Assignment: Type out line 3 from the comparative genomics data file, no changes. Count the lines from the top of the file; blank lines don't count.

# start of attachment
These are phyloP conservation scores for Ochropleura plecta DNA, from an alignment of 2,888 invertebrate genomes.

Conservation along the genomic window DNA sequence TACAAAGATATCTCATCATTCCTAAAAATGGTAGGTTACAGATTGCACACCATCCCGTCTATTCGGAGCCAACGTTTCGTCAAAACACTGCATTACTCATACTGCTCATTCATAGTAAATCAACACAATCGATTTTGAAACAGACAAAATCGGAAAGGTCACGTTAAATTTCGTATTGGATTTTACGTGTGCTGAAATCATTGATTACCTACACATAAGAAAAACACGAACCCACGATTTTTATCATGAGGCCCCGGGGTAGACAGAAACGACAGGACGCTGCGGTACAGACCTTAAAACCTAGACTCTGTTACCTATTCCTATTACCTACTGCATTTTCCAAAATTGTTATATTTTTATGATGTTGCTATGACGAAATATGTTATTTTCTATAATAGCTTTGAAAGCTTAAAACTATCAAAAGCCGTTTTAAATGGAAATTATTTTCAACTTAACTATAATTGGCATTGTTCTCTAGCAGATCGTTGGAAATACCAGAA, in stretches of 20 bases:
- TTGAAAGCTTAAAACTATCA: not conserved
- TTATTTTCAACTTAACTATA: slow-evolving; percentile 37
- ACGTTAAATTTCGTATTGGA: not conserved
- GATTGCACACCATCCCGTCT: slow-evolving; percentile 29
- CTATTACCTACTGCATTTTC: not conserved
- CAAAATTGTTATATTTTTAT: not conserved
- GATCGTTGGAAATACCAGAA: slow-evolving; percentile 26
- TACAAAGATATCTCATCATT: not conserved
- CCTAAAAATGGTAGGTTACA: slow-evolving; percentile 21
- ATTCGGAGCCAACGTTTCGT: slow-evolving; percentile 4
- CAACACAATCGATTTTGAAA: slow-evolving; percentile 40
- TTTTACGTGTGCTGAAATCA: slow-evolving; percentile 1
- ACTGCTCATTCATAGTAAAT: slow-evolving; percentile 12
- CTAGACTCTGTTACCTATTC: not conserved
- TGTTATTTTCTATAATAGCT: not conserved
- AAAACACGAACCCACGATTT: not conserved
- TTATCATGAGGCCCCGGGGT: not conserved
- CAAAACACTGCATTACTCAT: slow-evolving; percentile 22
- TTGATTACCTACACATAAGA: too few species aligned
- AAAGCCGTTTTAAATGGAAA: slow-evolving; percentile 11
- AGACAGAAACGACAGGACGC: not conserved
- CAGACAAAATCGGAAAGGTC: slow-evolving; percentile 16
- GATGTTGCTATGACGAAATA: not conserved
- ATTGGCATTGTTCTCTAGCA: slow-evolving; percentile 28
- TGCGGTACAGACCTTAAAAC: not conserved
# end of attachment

- TTGAAAGCTTAAAACTATCA: not conserved